“4 Months, 3 Weeks and 2 Days” – Andrew Guarini

At 112 minutes, the script for 4 Months, 3 Weeks and 2 Days could have been much longer; the characters could have explicitly stated their inclinations, the structure could have given us back story and the cinematographic aspects could have been less dependent upon the purest noise, just plain dead silence. But the fact of the matter is that 4 Months, 3 Weeks and 2 Days is one of the most subtly devastating films to come along in recent memory, a tale of a different time and place whilst still being a thoroughly modern tale of friendship and risk and morality in trying times. In 1987 Romania under the longer than long arm of Communism and in the last days of the Ceau?escu regime, abortion was a highly illegal and more often than not fatal practice.

 

This film is the story of two students who are roommates and friends at college who over the course of one day go through the peril of following through with an abortion they have planned for a pregnant young girl in the broken city The friend Gabita (Laura Vasiliu) is not pregnant and is not undergoing the hazardous procedure like Otilia (Anamaria Marinca) but as we go through the day we realize that everything before, during and presumably after this procedure has not just physical pain, but unbearable spiritual burden and that’s the main reason this is such an effective piece of cinema. It’s not just about the politics of abortion (if it is even about that at all) but about the strength of friendship and self against something so much bigger than these girls who are already living in a lesser version of hell and are still only in their early 20’s. For them, from the very dull beginning and throughout without use of sensationalizing musical scoring or tricky camera movement, there is no hope.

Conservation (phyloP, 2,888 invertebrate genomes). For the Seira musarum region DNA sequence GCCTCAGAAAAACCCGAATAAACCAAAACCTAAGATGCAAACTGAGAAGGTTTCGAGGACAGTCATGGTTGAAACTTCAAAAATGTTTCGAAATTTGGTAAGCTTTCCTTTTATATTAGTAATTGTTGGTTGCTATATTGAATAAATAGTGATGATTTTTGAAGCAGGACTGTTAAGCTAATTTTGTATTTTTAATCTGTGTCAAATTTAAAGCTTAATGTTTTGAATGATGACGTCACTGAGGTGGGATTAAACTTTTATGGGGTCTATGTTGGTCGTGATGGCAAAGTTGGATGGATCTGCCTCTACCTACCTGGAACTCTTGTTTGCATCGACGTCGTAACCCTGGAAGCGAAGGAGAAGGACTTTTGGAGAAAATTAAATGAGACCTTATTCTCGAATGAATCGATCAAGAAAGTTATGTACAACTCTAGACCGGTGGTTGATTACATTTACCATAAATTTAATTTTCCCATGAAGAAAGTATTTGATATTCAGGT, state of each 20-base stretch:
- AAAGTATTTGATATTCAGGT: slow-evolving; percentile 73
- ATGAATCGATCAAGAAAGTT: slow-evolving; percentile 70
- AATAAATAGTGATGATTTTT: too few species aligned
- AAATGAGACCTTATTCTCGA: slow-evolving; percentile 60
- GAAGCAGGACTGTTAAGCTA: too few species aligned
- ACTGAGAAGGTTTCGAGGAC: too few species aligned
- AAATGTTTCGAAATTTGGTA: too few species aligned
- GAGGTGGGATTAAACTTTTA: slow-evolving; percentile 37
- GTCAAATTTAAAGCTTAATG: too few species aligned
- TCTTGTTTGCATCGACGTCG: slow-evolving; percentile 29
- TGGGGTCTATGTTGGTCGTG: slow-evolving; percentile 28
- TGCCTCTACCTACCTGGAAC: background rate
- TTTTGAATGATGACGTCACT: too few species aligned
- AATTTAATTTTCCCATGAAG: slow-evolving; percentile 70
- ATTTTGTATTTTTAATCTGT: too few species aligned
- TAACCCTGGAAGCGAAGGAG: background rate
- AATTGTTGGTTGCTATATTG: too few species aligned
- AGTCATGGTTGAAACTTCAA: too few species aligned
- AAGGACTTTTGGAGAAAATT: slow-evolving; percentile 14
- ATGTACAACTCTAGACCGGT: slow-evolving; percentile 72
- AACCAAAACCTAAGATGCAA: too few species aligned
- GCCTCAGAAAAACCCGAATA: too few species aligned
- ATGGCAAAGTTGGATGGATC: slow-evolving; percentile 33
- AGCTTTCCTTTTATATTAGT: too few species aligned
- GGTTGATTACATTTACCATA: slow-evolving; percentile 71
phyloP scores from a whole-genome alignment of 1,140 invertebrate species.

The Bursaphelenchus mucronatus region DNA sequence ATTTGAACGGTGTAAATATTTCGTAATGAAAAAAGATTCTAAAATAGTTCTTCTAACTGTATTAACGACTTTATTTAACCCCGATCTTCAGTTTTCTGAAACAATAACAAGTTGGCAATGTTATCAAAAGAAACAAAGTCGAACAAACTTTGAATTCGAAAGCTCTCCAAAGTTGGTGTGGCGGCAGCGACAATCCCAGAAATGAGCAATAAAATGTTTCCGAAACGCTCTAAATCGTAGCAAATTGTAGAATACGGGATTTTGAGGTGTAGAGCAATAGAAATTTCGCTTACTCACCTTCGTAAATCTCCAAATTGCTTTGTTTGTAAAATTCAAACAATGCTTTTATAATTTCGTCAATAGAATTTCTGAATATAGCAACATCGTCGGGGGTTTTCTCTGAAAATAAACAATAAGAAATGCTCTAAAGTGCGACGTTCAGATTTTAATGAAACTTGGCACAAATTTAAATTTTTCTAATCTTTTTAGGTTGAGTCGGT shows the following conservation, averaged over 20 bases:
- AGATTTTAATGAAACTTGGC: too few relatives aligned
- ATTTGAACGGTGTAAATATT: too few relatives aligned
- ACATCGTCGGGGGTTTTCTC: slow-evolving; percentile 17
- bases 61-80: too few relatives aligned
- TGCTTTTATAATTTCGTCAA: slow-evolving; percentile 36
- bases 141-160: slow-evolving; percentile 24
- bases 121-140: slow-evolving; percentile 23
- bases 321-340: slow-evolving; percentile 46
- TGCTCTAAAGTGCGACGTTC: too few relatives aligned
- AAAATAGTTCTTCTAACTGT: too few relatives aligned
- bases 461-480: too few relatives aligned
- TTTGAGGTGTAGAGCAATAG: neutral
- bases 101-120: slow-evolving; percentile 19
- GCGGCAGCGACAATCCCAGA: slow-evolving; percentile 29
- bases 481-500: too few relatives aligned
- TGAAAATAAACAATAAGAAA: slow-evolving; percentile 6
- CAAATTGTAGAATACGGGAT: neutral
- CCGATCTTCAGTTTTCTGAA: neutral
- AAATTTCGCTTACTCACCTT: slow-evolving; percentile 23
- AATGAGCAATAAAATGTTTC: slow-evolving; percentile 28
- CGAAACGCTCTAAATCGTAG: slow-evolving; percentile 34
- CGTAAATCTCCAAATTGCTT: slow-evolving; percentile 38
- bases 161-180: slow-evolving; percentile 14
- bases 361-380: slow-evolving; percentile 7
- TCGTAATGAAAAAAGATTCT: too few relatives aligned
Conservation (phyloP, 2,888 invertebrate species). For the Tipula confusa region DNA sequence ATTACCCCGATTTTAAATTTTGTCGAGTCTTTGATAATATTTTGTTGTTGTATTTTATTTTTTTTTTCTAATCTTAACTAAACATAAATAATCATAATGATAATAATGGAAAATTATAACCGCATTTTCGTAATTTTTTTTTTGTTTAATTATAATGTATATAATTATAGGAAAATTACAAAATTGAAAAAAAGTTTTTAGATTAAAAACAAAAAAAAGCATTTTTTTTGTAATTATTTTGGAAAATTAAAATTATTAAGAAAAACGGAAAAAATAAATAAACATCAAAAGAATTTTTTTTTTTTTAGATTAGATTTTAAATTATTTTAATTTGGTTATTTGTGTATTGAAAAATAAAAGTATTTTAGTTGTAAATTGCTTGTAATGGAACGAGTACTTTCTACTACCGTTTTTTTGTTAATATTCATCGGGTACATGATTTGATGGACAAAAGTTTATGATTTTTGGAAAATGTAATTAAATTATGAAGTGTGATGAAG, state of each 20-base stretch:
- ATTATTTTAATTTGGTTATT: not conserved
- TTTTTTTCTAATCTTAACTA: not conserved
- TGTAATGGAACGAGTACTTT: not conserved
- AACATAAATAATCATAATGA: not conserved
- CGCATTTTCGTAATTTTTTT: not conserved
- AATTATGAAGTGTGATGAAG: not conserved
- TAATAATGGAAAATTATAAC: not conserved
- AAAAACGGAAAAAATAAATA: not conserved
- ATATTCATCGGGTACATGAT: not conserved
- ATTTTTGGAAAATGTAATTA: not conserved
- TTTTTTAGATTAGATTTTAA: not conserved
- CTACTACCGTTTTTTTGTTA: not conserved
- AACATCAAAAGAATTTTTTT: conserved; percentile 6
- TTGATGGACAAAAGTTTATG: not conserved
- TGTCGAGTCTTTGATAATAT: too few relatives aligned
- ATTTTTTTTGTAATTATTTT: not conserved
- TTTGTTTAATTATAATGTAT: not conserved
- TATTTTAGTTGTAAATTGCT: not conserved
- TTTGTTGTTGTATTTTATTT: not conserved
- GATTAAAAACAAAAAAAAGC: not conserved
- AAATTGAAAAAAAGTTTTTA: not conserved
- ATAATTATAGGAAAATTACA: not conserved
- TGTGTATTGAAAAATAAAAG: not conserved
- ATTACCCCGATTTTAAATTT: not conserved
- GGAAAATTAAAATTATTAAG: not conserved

Writer and director of the film Cristian Mungiu originally intended it to be called Memories from the Golden Age and intended for it to be a collection of short stories. The actual outcome couldn’t be any more different, especially in the sense that this singular story is so focused yet so wildly unpredictable and unnerving. In terms of shot style, this 2007 winner of the Palme d’Or is very similar to the 2005 winner of the top award at the Cannes Film Festival, the Dardenne Brothers L’Enfant. However whereas in the latter film the lack of sympathetic characters or purpose to the meandering lens leaves more alienation, 4 Months flawlessly instills a constant sense that you must be thinking both within and outside the frame. Without the use of parallel editing or contrast cutting (which would be easy ploys for sympathy or easy ways to ratchet up tension) a scene like Gabita’s dinner with her boyfriend’s parents become implied internal madness as Gabita squirms in the center of the frame for a shot that must linger in its jittery handheld place for something like 10 minutes.